When he was a senior at Scott County High School, Ryan Quarles was involved in a food drive with the ambitious goal of collecting 15,000 pounds, a 50% increase over the previous year’s drive.
The year was 2001, and when the 9/11 terrorist attacks happened, the swell of civic engagement that followed pushed the drive to very near the new goal.
“I remember loading up a farm trailer with all that food and delivering it to a food pantry, which stacked it to the ceiling,” Quarles says. “Someone said ‘Wow, this is enough to last a whole year!’ and the food pantry director said ‘Oh, no. This might last three weeks.’”
Looking back on it, Quarles, now Kentucky’s agriculture commissioner, says that was his introduction to the importance of reducing hunger in his home state.
When he took office in 2016, he started an umbrella program called the Kentucky Hunger Initiative to bring together farmers, charitable organizations, faith groups, community leaders and government entities to provide food to people who need it.
“We’re good at raising livestock and growing crops, yet one in seven Kentuckians and one in five Kentucky schoolchildren are food insecure, which means they might not have access to food at some point during the year,” Quarles says. “That’s totally unacceptable in a big agriculture state like Kentucky.”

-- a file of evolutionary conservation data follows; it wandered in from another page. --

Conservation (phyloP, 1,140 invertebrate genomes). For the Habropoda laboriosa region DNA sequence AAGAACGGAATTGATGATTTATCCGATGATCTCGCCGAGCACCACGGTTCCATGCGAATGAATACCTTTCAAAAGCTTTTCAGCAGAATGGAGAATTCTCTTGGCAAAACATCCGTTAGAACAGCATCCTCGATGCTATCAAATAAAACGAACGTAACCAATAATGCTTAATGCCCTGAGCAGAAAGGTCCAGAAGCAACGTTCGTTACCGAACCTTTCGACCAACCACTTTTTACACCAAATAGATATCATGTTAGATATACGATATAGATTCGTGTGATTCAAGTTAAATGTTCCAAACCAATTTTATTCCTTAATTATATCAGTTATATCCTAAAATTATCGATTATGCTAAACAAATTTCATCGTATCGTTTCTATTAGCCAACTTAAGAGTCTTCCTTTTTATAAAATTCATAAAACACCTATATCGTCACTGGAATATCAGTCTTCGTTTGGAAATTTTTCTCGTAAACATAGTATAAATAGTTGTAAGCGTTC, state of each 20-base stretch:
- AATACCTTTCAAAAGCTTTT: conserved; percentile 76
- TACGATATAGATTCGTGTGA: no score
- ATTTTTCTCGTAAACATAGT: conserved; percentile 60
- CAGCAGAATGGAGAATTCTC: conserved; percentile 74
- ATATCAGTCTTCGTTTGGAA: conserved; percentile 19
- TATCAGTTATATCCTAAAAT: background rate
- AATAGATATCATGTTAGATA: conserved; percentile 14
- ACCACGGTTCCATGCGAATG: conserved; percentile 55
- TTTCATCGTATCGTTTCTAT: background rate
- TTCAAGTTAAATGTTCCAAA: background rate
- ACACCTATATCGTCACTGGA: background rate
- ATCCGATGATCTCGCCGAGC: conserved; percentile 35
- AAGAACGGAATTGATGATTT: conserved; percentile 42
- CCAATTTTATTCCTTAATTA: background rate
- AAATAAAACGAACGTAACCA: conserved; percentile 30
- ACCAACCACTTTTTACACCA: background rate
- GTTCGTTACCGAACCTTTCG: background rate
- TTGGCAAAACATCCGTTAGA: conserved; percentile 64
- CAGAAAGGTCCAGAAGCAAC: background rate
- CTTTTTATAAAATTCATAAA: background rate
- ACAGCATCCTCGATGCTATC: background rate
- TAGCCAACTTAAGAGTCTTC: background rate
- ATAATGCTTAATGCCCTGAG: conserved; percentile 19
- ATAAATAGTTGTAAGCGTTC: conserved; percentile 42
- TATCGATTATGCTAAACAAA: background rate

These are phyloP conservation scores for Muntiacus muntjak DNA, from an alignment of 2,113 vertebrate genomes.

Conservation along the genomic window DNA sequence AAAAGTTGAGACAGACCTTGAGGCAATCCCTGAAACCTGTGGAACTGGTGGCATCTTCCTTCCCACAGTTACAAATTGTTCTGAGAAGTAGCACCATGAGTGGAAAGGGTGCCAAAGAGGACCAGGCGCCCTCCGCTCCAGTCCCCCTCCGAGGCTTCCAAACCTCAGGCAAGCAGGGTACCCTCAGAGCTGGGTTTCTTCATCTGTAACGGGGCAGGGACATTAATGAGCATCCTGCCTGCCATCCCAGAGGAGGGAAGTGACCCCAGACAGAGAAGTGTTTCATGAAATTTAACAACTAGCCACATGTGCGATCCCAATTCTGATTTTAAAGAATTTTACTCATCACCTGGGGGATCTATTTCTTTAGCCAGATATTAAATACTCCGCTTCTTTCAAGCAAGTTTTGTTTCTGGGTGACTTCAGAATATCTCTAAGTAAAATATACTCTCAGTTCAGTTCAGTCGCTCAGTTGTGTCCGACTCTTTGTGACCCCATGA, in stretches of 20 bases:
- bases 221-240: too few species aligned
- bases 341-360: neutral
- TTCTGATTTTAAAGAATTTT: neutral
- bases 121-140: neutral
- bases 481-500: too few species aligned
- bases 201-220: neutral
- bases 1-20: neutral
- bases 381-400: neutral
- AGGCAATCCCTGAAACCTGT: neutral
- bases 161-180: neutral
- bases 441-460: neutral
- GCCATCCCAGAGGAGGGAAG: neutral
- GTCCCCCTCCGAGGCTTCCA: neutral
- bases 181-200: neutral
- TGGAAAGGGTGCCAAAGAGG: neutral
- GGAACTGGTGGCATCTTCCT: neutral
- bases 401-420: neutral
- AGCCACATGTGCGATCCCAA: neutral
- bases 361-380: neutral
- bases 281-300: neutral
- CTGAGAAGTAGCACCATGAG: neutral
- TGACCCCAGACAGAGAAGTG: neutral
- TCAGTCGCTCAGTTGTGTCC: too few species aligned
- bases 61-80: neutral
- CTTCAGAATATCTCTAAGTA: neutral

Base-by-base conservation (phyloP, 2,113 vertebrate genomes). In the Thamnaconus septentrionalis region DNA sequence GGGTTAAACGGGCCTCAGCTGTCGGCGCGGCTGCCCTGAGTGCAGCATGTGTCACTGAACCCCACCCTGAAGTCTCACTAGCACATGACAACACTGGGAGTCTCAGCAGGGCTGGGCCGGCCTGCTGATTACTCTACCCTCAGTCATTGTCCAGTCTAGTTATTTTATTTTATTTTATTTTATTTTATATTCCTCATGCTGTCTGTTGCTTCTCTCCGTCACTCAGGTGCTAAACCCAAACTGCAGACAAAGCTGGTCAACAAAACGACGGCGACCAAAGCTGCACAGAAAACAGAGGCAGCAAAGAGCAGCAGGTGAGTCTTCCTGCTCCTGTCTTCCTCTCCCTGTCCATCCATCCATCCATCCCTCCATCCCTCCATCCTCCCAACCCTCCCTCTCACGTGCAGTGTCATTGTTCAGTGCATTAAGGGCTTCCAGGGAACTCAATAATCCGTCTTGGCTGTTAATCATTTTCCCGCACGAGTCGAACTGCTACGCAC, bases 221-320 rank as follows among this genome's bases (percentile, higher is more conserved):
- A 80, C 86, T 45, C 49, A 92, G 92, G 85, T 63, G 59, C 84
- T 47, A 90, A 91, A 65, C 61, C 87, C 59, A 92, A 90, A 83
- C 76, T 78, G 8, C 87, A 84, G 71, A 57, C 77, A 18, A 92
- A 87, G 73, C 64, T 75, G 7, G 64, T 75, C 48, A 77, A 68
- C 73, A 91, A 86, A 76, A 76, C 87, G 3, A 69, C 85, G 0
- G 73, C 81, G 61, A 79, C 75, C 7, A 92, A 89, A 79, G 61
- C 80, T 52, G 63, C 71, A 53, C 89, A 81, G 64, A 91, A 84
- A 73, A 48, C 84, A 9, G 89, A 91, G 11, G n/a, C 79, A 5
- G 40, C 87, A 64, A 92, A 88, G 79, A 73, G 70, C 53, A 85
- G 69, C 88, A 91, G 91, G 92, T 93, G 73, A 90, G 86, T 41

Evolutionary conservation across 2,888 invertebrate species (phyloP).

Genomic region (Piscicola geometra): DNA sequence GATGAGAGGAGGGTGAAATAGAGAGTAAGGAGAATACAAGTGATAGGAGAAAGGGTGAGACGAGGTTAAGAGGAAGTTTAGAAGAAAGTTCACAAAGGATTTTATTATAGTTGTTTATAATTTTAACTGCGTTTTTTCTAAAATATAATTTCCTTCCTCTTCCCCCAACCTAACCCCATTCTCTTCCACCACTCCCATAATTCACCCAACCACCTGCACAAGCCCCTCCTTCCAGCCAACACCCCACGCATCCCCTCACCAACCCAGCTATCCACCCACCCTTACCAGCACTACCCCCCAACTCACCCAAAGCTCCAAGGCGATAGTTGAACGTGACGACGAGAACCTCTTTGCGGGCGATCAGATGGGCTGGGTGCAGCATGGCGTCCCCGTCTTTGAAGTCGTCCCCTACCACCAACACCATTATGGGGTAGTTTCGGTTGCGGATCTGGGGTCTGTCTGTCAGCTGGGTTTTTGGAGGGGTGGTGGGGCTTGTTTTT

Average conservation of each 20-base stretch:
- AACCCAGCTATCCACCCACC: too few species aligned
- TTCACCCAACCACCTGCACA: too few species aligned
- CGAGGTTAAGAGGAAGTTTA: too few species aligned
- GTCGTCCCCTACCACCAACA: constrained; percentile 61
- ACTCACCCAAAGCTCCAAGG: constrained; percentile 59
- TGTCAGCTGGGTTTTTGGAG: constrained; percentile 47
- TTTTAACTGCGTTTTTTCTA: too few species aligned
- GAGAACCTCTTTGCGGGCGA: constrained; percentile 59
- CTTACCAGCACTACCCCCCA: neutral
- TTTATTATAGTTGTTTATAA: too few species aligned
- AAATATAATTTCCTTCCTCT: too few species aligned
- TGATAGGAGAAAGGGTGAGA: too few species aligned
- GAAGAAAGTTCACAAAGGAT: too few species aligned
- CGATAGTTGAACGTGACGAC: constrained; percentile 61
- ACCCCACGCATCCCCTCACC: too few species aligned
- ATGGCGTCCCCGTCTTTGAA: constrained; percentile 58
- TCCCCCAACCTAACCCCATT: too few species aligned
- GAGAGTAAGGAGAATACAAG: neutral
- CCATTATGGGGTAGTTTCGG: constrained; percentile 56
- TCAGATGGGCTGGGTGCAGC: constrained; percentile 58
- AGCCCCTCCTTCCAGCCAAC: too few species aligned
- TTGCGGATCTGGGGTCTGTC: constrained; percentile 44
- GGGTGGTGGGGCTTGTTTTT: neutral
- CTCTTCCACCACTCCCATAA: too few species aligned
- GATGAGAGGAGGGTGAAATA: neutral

One of the Hunger Initiative’s first moves was a 10-stop state listening blocks away. The tour also revealed the need for cold storage so beef, poultry and chicken and other perishables could be donated to food banks.
One significant success came a year after its launch when the Kentucky General Assembly unanimously enacted a law shielding individuals and businesses who make food donations. That made it easier for grocery stores and farmers to give food without worrying about being sued. For farmers who allow gleaners to come onto their land to gather fruits and vegetables for distribution to the hungry, the law protects them in case a gleaner is hurt on their property.
Later that year, agricultural lenders Farm Credit Mid-America and CoBank donated chest freezers to 120 food pantries across the state.
It wasn’t long before the Hunger Initiative was having such an impact that other states took notice. In 2018, the national No Kid Hungry campaign selected Kentucky for its first Summit on Rural Child Hunger, which attracted attendees from more than 30 states.
It also was giving a boost to the many groups that fell under its umbrella.
Tamara Sandberg is executive director of Feeding Kentucky, which is made up of seven regional food banks that supply 800 local food pantries in all 120 of Kentucky’s counties. The largest regional food bank is God’s Pantry in Lexington, which serves 50 counties; Feeding America, Kentucky’s Heartland is based in Elizabethtown and serves 42 counties.
“The Kentucky Hunger Initiative has been an incredible resource for us,” Sandberg says. “I regularly get calls from colleagues in other parts of the country asking ‘How can we replicate that?’”
Stephanie Wooten is executive director of Glean Kentucky, which depends on 600 to 700 volunteers to gather produce in 17 central Kentucky counties. The food, sometimes blemished but still good, comes not only from farms, but from farmers markets, orchards, grocery stores and backyard gardens.